In an upset, UCLA lost only one of 13 baseball recruits to the MLB draft
When the deadline passed Sunday for players taken in the amateur baseball draft to decide whether to sign or not, UCLA coach John Savage was busy with a camp. He also was feeling good.
Among the 13 players who signed letters of intent last fall, 12 will attend UCLA. That’s unheard of for the Bruins to keep a class ranked No. 4 by Baseball America mostly intact.
“This year we had 10 going out and we have 14 coming in. It all hit right,” Savage said. “It may be literally a first. It just doesn’t happen. We feel very fortunate. We love our class.”
The only player UCLA lost was pitcher Eric Silva from San Juan Capistrano JSerra High. He was a fourth-round draft pick of the San Francisco Giants and signed for nearly $1.5 million.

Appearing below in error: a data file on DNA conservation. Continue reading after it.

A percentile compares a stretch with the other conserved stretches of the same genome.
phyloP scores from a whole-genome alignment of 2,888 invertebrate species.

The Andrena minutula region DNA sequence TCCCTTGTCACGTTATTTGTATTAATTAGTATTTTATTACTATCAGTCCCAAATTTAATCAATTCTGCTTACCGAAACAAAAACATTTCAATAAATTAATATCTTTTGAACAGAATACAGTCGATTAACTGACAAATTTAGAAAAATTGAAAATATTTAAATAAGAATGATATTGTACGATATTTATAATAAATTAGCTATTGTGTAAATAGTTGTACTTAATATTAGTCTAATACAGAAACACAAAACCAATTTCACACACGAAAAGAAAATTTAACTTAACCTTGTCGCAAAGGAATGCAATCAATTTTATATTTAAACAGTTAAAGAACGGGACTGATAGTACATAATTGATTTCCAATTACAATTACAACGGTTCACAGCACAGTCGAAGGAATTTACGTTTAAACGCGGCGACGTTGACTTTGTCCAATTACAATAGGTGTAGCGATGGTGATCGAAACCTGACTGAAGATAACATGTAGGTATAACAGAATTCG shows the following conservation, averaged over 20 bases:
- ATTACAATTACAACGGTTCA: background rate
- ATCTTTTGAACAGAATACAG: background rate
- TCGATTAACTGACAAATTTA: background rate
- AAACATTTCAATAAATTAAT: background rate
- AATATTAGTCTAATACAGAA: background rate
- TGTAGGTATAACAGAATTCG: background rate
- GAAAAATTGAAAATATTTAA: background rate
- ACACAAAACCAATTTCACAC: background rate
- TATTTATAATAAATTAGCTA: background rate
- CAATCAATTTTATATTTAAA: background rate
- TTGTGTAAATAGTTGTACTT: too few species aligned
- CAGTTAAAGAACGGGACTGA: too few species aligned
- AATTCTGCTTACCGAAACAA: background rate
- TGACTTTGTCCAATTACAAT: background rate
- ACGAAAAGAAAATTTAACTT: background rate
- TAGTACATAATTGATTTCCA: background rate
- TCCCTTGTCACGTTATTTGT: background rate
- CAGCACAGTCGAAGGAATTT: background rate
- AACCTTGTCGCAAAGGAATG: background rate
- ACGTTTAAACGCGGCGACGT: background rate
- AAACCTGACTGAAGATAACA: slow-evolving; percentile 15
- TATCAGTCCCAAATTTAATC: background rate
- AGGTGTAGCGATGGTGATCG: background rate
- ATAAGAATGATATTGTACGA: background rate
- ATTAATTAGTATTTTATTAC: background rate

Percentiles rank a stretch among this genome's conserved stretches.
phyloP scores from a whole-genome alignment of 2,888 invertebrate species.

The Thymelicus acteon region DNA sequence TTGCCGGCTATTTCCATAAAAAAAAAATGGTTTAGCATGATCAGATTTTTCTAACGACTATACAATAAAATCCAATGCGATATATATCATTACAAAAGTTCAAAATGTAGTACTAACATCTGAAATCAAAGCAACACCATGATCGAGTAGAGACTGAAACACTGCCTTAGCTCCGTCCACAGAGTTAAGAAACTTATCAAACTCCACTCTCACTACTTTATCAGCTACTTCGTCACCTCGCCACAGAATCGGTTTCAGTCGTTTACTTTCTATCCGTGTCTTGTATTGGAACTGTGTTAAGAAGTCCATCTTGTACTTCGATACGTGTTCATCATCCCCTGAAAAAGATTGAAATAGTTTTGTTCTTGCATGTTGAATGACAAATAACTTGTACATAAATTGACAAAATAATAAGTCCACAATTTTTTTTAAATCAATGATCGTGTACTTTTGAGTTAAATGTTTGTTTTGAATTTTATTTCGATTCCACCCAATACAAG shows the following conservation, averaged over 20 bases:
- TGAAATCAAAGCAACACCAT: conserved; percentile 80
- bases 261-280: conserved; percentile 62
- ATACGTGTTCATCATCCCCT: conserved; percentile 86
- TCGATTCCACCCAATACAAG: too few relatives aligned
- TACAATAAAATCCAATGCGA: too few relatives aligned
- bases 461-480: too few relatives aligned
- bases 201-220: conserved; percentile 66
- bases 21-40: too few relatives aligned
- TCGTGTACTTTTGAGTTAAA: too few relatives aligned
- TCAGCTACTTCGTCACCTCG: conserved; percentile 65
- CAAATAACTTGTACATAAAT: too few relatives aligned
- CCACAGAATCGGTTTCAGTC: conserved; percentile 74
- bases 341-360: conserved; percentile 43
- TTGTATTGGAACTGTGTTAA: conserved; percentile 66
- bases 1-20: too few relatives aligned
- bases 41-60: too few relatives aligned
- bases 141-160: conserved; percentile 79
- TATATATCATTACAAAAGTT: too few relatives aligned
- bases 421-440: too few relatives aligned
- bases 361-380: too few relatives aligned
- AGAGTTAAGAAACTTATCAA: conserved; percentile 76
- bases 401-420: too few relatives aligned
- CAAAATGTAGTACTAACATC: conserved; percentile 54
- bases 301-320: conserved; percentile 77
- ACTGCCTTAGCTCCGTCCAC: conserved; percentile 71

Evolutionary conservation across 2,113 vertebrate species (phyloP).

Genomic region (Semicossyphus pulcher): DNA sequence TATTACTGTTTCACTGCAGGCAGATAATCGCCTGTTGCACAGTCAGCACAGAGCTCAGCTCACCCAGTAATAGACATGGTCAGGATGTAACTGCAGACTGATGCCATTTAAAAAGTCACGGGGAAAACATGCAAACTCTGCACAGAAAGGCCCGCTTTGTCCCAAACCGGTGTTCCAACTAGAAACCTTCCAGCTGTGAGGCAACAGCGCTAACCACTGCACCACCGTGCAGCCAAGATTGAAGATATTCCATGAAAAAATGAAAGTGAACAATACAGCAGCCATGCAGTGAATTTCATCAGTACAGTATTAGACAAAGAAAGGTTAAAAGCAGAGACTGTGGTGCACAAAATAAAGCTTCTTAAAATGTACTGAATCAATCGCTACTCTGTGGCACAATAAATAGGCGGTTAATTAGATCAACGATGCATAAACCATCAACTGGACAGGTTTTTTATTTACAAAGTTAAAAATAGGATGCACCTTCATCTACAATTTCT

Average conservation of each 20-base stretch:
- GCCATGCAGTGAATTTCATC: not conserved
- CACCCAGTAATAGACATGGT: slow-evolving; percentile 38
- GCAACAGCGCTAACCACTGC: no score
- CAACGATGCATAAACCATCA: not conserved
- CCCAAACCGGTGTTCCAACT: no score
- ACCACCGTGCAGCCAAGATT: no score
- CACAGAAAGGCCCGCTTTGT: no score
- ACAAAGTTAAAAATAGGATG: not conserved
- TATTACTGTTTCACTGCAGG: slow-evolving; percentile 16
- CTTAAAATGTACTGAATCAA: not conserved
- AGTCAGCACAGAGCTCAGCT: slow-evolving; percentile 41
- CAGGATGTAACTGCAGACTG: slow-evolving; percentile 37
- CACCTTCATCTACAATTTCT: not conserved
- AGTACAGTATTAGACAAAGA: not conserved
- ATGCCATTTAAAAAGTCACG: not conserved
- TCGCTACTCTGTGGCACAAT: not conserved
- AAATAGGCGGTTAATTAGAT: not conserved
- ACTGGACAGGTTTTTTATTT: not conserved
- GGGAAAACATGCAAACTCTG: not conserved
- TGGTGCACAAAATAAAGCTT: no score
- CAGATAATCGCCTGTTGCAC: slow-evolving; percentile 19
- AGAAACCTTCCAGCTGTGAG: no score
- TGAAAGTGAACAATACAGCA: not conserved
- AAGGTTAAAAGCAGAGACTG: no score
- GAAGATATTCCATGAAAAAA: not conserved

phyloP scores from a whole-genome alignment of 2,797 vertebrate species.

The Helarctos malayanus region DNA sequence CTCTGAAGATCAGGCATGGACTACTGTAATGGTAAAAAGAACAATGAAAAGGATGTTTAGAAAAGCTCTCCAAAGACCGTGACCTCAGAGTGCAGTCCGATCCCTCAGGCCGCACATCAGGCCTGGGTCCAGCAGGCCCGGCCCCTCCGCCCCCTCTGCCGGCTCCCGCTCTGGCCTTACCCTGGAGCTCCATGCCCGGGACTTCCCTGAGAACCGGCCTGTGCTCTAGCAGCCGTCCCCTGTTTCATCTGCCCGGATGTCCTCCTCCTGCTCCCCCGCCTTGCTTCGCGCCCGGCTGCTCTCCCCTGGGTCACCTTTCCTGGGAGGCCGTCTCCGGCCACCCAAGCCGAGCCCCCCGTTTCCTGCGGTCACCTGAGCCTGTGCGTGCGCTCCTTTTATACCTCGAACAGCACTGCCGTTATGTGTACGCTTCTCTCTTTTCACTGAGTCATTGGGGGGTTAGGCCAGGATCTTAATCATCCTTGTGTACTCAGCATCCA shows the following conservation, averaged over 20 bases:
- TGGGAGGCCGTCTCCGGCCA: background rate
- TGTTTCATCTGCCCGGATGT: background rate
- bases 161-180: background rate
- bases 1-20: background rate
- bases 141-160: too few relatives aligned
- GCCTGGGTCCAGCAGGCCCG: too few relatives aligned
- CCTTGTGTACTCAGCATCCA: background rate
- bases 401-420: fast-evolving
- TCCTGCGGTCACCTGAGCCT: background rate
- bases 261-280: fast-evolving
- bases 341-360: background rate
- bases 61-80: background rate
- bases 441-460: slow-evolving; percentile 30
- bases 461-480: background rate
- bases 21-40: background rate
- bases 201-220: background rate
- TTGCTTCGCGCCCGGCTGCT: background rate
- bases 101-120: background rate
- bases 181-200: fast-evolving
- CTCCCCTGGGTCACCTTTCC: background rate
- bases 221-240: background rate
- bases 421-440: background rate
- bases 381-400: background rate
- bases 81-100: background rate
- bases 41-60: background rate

Weeks ago, most people were saying that standout left-handed pitcher Gage Jump from JSerra would never show up to UCLA’s campus. He’s coming. So is Thatcher Hurd of Manhattan Beach Mira Costa, a converted catcher whose future on the mound could take him places.
“He had a phenomenal high school year,” Savage said of Jump. “Just a dominating year from the first pitch. He’s a guy who should compete for a weekend rotation spot.”
UCLA needs hitters, and they are coming in shortstop Cody Schrier from JSerra, outfielder Nick McLain from Irvine Beckman and outfielder Malakhi Knight from Marysville, Wash.
Max Muncy of Thousand Oaks High was the Oakland A’s first pick. Meanwhile, the Dodgers’ Max Muncy hit a walk-off homer. They share many coincidences.
As for pitching, the plan is to transition closer Max Rajcic into a starting role. The competition for other starting spots will be plentiful. Pitching depth should be a strength for the 2022 Bruins.
“We got a lot of competition,” Savage said.
Outfielder Kenny Oyama, a transfer from Loyola Marymount via Lake Forest El Toro High, is joining UCLA, and the Bruins are expected to add a junior college transfer to complete their recruiting class of 14.
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